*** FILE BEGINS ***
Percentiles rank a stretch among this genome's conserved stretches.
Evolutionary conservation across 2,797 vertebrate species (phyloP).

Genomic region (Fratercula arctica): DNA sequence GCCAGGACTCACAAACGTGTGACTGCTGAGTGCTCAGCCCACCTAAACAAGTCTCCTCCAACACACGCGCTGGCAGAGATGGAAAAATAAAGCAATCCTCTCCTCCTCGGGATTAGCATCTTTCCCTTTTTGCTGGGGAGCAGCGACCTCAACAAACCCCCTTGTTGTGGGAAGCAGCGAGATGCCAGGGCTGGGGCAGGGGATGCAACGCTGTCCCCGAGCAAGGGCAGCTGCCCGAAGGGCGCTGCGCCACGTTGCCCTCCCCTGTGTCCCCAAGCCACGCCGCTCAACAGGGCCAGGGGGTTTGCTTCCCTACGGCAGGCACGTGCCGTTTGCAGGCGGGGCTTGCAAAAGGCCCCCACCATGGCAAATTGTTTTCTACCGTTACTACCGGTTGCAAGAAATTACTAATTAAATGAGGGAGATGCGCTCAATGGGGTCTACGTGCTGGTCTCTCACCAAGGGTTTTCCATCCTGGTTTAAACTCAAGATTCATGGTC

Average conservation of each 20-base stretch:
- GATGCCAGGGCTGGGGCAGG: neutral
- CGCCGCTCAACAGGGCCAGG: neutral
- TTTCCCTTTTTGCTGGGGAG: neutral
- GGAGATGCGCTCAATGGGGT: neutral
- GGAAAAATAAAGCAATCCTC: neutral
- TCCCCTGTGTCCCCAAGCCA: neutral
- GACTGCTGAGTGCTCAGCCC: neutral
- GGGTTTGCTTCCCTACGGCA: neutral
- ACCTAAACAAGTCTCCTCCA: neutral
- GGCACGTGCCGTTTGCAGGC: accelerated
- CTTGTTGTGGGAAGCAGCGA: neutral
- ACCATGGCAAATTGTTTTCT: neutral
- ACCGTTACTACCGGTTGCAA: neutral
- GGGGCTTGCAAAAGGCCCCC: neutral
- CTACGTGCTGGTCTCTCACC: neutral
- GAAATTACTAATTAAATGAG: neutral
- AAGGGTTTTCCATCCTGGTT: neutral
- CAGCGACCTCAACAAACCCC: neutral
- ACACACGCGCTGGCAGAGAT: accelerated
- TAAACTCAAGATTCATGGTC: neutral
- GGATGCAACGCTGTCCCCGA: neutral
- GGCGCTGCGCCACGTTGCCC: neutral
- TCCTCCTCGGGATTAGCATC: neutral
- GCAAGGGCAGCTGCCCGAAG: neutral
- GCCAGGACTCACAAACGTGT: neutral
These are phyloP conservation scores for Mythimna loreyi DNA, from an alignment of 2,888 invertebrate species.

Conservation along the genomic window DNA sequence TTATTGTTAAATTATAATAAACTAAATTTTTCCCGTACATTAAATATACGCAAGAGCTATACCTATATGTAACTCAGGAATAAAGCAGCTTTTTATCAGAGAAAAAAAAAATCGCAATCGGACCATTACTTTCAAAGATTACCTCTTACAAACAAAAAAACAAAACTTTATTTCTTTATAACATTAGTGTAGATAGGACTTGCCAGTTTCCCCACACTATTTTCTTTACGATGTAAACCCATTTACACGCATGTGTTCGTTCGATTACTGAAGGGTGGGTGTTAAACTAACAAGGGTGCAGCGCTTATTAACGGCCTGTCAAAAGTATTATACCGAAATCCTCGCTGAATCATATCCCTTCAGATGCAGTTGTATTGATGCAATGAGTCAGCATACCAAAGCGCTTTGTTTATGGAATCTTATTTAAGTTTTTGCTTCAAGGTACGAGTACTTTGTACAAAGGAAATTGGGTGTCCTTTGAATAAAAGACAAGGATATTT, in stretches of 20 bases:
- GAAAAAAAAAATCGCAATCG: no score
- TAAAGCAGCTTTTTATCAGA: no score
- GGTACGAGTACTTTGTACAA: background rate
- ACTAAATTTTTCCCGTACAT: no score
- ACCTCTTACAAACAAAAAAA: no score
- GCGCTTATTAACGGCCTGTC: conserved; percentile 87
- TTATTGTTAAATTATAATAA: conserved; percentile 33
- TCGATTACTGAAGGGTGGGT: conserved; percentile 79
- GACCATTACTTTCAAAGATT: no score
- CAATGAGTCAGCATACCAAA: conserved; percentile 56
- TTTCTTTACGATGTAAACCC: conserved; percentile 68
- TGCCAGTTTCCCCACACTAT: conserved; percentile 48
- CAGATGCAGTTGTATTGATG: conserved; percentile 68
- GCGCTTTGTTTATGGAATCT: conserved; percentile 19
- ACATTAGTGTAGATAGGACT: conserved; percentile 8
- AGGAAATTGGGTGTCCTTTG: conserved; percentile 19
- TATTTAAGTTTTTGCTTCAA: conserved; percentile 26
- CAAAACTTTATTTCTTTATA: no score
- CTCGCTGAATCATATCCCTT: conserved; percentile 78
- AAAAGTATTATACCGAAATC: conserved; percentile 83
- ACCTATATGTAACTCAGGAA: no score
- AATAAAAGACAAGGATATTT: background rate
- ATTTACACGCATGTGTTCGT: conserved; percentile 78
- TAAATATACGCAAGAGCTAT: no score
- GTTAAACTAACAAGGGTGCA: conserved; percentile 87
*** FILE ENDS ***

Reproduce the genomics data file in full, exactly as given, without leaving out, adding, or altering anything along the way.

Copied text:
Percentiles rank a stretch among this genome's conserved stretches.
Evolutionary conservation across 2,797 vertebrate species (phyloP).

Genomic region (Fratercula arctica): DNA sequence GCCAGGACTCACAAACGTGTGACTGCTGAGTGCTCAGCCCACCTAAACAAGTCTCCTCCAACACACGCGCTGGCAGAGATGGAAAAATAAAGCAATCCTCTCCTCCTCGGGATTAGCATCTTTCCCTTTTTGCTGGGGAGCAGCGACCTCAACAAACCCCCTTGTTGTGGGAAGCAGCGAGATGCCAGGGCTGGGGCAGGGGATGCAACGCTGTCCCCGAGCAAGGGCAGCTGCCCGAAGGGCGCTGCGCCACGTTGCCCTCCCCTGTGTCCCCAAGCCACGCCGCTCAACAGGGCCAGGGGGTTTGCTTCCCTACGGCAGGCACGTGCCGTTTGCAGGCGGGGCTTGCAAAAGGCCCCCACCATGGCAAATTGTTTTCTACCGTTACTACCGGTTGCAAGAAATTACTAATTAAATGAGGGAGATGCGCTCAATGGGGTCTACGTGCTGGTCTCTCACCAAGGGTTTTCCATCCTGGTTTAAACTCAAGATTCATGGTC

Average conservation of each 20-base stretch:
- GATGCCAGGGCTGGGGCAGG: neutral
- CGCCGCTCAACAGGGCCAGG: neutral
- TTTCCCTTTTTGCTGGGGAG: neutral
- GGAGATGCGCTCAATGGGGT: neutral
- GGAAAAATAAAGCAATCCTC: neutral
- TCCCCTGTGTCCCCAAGCCA: neutral
- GACTGCTGAGTGCTCAGCCC: neutral
- GGGTTTGCTTCCCTACGGCA: neutral
- ACCTAAACAAGTCTCCTCCA: neutral
- GGCACGTGCCGTTTGCAGGC: accelerated
- CTTGTTGTGGGAAGCAGCGA: neutral
- ACCATGGCAAATTGTTTTCT: neutral
- ACCGTTACTACCGGTTGCAA: neutral
- GGGGCTTGCAAAAGGCCCCC: neutral
- CTACGTGCTGGTCTCTCACC: neutral
- GAAATTACTAATTAAATGAG: neutral
- AAGGGTTTTCCATCCTGGTT: neutral
- CAGCGACCTCAACAAACCCC: neutral
- ACACACGCGCTGGCAGAGAT: accelerated
- TAAACTCAAGATTCATGGTC: neutral
- GGATGCAACGCTGTCCCCGA: neutral
- GGCGCTGCGCCACGTTGCCC: neutral
- TCCTCCTCGGGATTAGCATC: neutral
- GCAAGGGCAGCTGCCCGAAG: neutral
- GCCAGGACTCACAAACGTGT: neutral
These are phyloP conservation scores for Mythimna loreyi DNA, from an alignment of 2,888 invertebrate species.

Conservation along the genomic window DNA sequence TTATTGTTAAATTATAATAAACTAAATTTTTCCCGTACATTAAATATACGCAAGAGCTATACCTATATGTAACTCAGGAATAAAGCAGCTTTTTATCAGAGAAAAAAAAAATCGCAATCGGACCATTACTTTCAAAGATTACCTCTTACAAACAAAAAAACAAAACTTTATTTCTTTATAACATTAGTGTAGATAGGACTTGCCAGTTTCCCCACACTATTTTCTTTACGATGTAAACCCATTTACACGCATGTGTTCGTTCGATTACTGAAGGGTGGGTGTTAAACTAACAAGGGTGCAGCGCTTATTAACGGCCTGTCAAAAGTATTATACCGAAATCCTCGCTGAATCATATCCCTTCAGATGCAGTTGTATTGATGCAATGAGTCAGCATACCAAAGCGCTTTGTTTATGGAATCTTATTTAAGTTTTTGCTTCAAGGTACGAGTACTTTGTACAAAGGAAATTGGGTGTCCTTTGAATAAAAGACAAGGATATTT, in stretches of 20 bases:
- GAAAAAAAAAATCGCAATCG: no score
- TAAAGCAGCTTTTTATCAGA: no score
- GGTACGAGTACTTTGTACAA: background rate
- ACTAAATTTTTCCCGTACAT: no score
- ACCTCTTACAAACAAAAAAA: no score
- GCGCTTATTAACGGCCTGTC: conserved; percentile 87
- TTATTGTTAAATTATAATAA: conserved; percentile 33
- TCGATTACTGAAGGGTGGGT: conserved; percentile 79
- GACCATTACTTTCAAAGATT: no score
- CAATGAGTCAGCATACCAAA: conserved; percentile 56
- TTTCTTTACGATGTAAACCC: conserved; percentile 68
- TGCCAGTTTCCCCACACTAT: conserved; percentile 48
- CAGATGCAGTTGTATTGATG: conserved; percentile 68
- GCGCTTTGTTTATGGAATCT: conserved; percentile 19
- ACATTAGTGTAGATAGGACT: conserved; percentile 8
- AGGAAATTGGGTGTCCTTTG: conserved; percentile 19
- TATTTAAGTTTTTGCTTCAA: conserved; percentile 26
- CAAAACTTTATTTCTTTATA: no score
- CTCGCTGAATCATATCCCTT: conserved; percentile 78
- AAAAGTATTATACCGAAATC: conserved; percentile 83
- ACCTATATGTAACTCAGGAA: no score
- AATAAAAGACAAGGATATTT: background rate
- ATTTACACGCATGTGTTCGT: conserved; percentile 78
- TAAATATACGCAAGAGCTAT: no score
- GTTAAACTAACAAGGGTGCA: conserved; percentile 87